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Logo of bmcmidmBioMed Centralsearchsubmit a manuscriptregisterthis articleBMC Medical Informatics and Decision Making
 
BMC Med Inform Decis Mak. 2012; 12: 17.
Published online Mar 13, 2012. doi:  10.1186/1472-6947-12-17
PMCID: PMC3314559
A hybrid decision support model to discover informative knowledge in diagnosing acute appendicitis
Chang Sik Son,1 Byoung Kuk Jang,2 Suk Tae Seo,3 Min Soo Kim,3 and Yoon Nyun Kimcorresponding author1,2,3
1Department of Medical Informatics, School of Medicine, Keimyung University, 2800 Dalgubeoldaero, Dalseo-Gu, Daegu, Republic of Korea
2Department of Internal Medicine, School of Medicine, Keimyung University, 2800 Dalgubeoldaero, Dalseo-Gu, Daegu, Republic of Korea
3Biomedical Information Technology Center, School of Medicine, Keimyung University, 2800 Dalgubeoldaero, Dalseo-Gu, Daegu, Republic of Korea
corresponding authorCorresponding author.
Chang Sik Son: csson/at/kmu.ac.kr; Byoung Kuk Jang: jangha106/at/dsmc.or.kr; Suk Tae Seo: kenneth78/at/kmu.ac.kr; Min Soo Kim: msk0328/at/kmu.ac.kr; Yoon Nyun Kim: ynkim/at/dsmc.or.kr
Received September 19, 2011; Accepted March 13, 2012.
Abstract
Background
The aim of this study is to develop a simple and reliable hybrid decision support model by combining statistical analysis and decision tree algorithms to ensure high accuracy of early diagnosis in patients with suspected acute appendicitis and to identify useful decision rules.
Methods
We enrolled 326 patients who attended an emergency medical center complaining mainly of acute abdominal pain. Statistical analysis approaches were used as a feature selection process in the design of decision support models, including the Chi-square test, Fisher's exact test, the Mann-Whitney U-test (p < 0.01), and Wald forward logistic regression (entry and removal criteria of 0.01 and 0.05, or 0.05 and 0.10, respectively). The final decision support models were constructed using the C5.0 decision tree algorithm of Clementine 12.0 after pre-processing.
Results
Of 55 variables, two subsets were found to be indispensable for early diagnostic knowledge discovery in acute appendicitis. The two subsets were as follows: (1) lymphocytes, urine glucose, total bilirubin, total amylase, chloride, red blood cell, neutrophils, eosinophils, white blood cell, complaints, basophils, glucose, monocytes, activated partial thromboplastin time, urine ketone, and direct bilirubin in the univariate analysis-based model; and (2) neutrophils, complaints, total bilirubin, urine glucose, and lipase in the multivariate analysis-based model. The experimental results showed that the model with univariate analysis (80.2%, 82.4%, 78.3%, 76.8%, 83.5%, and 80.3%) outperformed models using multivariate analysis (71.6%, 69.3%, 73.7%, 69.7%, 73.3%, and 71.5% with entry and removal criteria of 0.01 and 0.05; 73.5%, 66.0%, 80.0%, 74.3%, 72.9%, and 73.0% with entry and removal criteria of 0.05 and 0.10) in terms of accuracy, sensitivity, specificity, positive predictive value, negative predictive value, and area under ROC curve, during a 10-fold cross validation. A statistically significant difference was detected in the pairwise comparison of ROC curves (p < 0.01, 95% CI, 3.13-14.5; p < 0.05, 95% CI, 1.54-13.1). The larger induced decision model was more effective for identifying acute appendicitis in patients with acute abdominal pain, whereas the smaller induced decision tree was less accurate with the test data.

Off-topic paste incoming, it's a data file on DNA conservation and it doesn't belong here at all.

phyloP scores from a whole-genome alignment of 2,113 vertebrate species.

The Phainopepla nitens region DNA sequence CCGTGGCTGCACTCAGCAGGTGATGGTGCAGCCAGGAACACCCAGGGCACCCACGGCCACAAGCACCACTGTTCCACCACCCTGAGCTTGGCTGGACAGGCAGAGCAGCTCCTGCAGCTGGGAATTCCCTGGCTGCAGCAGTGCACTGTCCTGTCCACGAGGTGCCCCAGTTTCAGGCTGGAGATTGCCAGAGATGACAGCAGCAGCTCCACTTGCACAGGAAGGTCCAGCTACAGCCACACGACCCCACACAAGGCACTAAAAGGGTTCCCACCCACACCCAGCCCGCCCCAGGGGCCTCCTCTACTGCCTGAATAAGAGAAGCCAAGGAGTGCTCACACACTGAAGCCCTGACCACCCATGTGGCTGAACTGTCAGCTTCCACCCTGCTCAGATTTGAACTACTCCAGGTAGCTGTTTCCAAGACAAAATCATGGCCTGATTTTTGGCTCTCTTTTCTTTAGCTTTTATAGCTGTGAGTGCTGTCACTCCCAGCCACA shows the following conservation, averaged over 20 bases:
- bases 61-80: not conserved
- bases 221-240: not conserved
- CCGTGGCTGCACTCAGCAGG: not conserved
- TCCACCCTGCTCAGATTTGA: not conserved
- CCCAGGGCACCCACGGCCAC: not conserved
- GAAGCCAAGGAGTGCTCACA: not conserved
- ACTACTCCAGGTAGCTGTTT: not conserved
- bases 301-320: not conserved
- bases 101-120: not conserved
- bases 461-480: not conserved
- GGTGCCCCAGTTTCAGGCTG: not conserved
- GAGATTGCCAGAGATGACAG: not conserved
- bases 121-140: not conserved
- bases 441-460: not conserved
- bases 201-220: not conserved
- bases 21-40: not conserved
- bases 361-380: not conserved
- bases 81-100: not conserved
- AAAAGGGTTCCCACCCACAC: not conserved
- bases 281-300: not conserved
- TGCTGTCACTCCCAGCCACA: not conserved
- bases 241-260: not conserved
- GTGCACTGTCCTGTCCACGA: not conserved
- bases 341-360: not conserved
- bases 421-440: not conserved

Conclusions
The decision model developed in this study can be applied as an aid in the initial decision making of clinicians to increase vigilance in cases of suspected acute appendicitis.
Keywords: Hybrid decision support model, Acute appendicitis, Knowledge discovery, Decision tree, Logistic regression analysis
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